DETROIT (WWJ) – Besides the obligatory Redbull, hula-hoops and glow sticks, the Movement Electronic Music Festival in Detroit is all about the techno.

And, of course: “The biggest thing is the people,” said James Johnson, in town for the event from Colorado.  He’s been working at the festival for five years.

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What’s the draw?

“The atmosphere, the tone of Detroiters,” he said. “In such a dangerous city, it’s the only time you can bring a hundred thousand people together a the same time, and everybody’s got a smile on their face.”

Tens of thousands of people flooded Hart Plaza on the riverfront over three consecutive days.

(credit: Kathryn Larson/WWJ)

(credit: Kathryn Larson/WWJ)

Techo star Kevin Sonderson’s son Diaz, who travels to electronic music festivals across the globe, told  WWJ’s Kathryn Larson that something sets Movement apart.

“It’s the foundation of almost everything. My dad is one of the founders of techno music in general…and this is the first real, big music festival,” he said. “Techno was made in Detroit, and like…you can’t just be a techno fan and not come to the place where it started.”

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Popping the cap on the three hundred-fiftieth can of Red Bull served by Monday afternoon, event supervisor Frank Frontiero was posed the question: What’s the deal with all the energy drinks?

(credit: Kathryn Larson/WWJ)

(credit: Kathryn Larson/WWJ)

“It kinda goes with this music,” Frontiero said. “And the younger generation, they like it, usually mixed with vodka. Redbull and vodka is the hit…Around here it gives you beats and wings, the whole thing. It’s just a good time.”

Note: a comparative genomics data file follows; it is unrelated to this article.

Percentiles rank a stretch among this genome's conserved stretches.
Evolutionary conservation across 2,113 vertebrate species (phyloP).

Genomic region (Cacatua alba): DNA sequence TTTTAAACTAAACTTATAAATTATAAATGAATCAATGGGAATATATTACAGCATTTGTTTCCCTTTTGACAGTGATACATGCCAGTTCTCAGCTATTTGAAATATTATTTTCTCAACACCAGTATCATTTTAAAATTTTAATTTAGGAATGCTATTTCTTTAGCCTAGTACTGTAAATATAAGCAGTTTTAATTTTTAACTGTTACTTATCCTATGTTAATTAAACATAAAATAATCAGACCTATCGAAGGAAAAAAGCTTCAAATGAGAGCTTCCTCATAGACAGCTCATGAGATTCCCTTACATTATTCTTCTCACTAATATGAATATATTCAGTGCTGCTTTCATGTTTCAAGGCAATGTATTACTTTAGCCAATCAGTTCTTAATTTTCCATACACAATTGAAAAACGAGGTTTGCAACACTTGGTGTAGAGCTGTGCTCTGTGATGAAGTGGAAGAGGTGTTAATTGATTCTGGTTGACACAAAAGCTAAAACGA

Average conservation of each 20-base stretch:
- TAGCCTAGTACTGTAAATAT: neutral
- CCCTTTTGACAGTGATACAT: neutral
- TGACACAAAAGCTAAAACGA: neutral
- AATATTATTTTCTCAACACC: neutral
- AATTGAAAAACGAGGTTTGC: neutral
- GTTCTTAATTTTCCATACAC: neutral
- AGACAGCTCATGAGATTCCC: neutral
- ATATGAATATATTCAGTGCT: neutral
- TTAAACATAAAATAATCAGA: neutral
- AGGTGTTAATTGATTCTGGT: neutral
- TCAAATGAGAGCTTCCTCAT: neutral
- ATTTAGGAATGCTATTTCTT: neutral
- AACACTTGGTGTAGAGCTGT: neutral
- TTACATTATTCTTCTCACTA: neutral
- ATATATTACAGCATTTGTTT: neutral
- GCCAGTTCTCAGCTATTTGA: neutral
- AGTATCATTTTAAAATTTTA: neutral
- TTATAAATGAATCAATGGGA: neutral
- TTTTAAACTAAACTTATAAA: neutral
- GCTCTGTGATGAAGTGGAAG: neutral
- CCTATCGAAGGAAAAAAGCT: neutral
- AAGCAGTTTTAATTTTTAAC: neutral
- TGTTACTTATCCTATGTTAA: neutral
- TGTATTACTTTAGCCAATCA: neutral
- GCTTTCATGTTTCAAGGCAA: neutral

Another hot item, selling out Monday: light-up wands.

“They like to dance with the glow sticks, you know,” said David Deza of Blo Hooka Bar, “so people can see how they’re dancing, and the moves they make, and stuff like that.”

(credit: Kathryn Larson/WWJ)

(credit: Kathryn Larson/WWJ)

Other hot sellers include, he says, include glasses, goggles, rave sticks, foam sticks, gloves, LED hats, LED belts, Skittles and Sour Patch Kids candy.

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Organizers say 107,000 people attended last year’s festival, which got its start more than a decade ago as the Detroit Electronic Music Festival. The annual event includes a half-dozen outdoor stages, more than 100 artists, dozens of official afterparties and an interactive technology center featuring the hottest gear in the industry.